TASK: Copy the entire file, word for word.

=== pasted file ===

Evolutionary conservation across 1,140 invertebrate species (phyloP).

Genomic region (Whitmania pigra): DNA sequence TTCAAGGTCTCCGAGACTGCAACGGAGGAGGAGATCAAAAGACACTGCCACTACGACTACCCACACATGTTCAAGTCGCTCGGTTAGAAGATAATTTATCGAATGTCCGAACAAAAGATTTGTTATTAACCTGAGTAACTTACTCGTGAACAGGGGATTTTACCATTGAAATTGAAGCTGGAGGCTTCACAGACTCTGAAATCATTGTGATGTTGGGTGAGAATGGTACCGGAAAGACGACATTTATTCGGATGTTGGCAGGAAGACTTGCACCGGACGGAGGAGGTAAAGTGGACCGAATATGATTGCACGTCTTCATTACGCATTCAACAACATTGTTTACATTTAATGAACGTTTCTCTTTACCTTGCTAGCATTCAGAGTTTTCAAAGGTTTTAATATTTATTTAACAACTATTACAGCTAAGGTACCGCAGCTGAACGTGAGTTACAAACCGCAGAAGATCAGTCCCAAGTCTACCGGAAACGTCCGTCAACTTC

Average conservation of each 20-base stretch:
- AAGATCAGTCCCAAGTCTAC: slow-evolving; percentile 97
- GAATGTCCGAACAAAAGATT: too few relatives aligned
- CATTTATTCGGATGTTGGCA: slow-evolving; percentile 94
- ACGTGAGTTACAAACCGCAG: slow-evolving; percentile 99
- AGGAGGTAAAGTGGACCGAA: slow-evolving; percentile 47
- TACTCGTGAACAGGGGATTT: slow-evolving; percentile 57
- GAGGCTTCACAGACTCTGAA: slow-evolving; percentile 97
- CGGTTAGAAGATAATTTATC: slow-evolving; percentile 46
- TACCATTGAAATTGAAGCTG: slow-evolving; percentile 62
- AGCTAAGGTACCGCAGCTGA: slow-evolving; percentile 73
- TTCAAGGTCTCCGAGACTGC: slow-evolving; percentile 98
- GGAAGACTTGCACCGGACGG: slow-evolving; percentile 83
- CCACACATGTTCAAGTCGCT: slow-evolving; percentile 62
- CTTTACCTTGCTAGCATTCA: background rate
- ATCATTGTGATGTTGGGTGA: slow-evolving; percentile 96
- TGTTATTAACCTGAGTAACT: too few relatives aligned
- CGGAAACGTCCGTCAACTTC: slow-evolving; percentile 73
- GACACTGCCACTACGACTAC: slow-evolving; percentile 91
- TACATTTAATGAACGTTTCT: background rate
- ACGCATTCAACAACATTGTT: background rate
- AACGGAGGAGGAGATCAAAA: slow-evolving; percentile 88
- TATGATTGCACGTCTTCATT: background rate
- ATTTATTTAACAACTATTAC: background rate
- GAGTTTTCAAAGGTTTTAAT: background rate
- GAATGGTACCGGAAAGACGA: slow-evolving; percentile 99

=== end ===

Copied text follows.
Evolutionary conservation across 1,140 invertebrate species (phyloP).

Genomic region (Whitmania pigra): DNA sequence TTCAAGGTCTCCGAGACTGCAACGGAGGAGGAGATCAAAAGACACTGCCACTACGACTACCCACACATGTTCAAGTCGCTCGGTTAGAAGATAATTTATCGAATGTCCGAACAAAAGATTTGTTATTAACCTGAGTAACTTACTCGTGAACAGGGGATTTTACCATTGAAATTGAAGCTGGAGGCTTCACAGACTCTGAAATCATTGTGATGTTGGGTGAGAATGGTACCGGAAAGACGACATTTATTCGGATGTTGGCAGGAAGACTTGCACCGGACGGAGGAGGTAAAGTGGACCGAATATGATTGCACGTCTTCATTACGCATTCAACAACATTGTTTACATTTAATGAACGTTTCTCTTTACCTTGCTAGCATTCAGAGTTTTCAAAGGTTTTAATATTTATTTAACAACTATTACAGCTAAGGTACCGCAGCTGAACGTGAGTTACAAACCGCAGAAGATCAGTCCCAAGTCTACCGGAAACGTCCGTCAACTTC

Average conservation of each 20-base stretch:
- AAGATCAGTCCCAAGTCTAC: slow-evolving; percentile 97
- GAATGTCCGAACAAAAGATT: too few relatives aligned
- CATTTATTCGGATGTTGGCA: slow-evolving; percentile 94
- ACGTGAGTTACAAACCGCAG: slow-evolving; percentile 99
- AGGAGGTAAAGTGGACCGAA: slow-evolving; percentile 47
- TACTCGTGAACAGGGGATTT: slow-evolving; percentile 57
- GAGGCTTCACAGACTCTGAA: slow-evolving; percentile 97
- CGGTTAGAAGATAATTTATC: slow-evolving; percentile 46
- TACCATTGAAATTGAAGCTG: slow-evolving; percentile 62
- AGCTAAGGTACCGCAGCTGA: slow-evolving; percentile 73
- TTCAAGGTCTCCGAGACTGC: slow-evolving; percentile 98
- GGAAGACTTGCACCGGACGG: slow-evolving; percentile 83
- CCACACATGTTCAAGTCGCT: slow-evolving; percentile 62
- CTTTACCTTGCTAGCATTCA: background rate
- ATCATTGTGATGTTGGGTGA: slow-evolving; percentile 96
- TGTTATTAACCTGAGTAACT: too few relatives aligned
- CGGAAACGTCCGTCAACTTC: slow-evolving; percentile 73
- GACACTGCCACTACGACTAC: slow-evolving; percentile 91
- TACATTTAATGAACGTTTCT: background rate
- ACGCATTCAACAACATTGTT: background rate
- AACGGAGGAGGAGATCAAAA: slow-evolving; percentile 88
- TATGATTGCACGTCTTCATT: background rate
- ATTTATTTAACAACTATTAC: background rate
- GAGTTTTCAAAGGTTTTAAT: background rate
- GAATGGTACCGGAAAGACGA: slow-evolving; percentile 99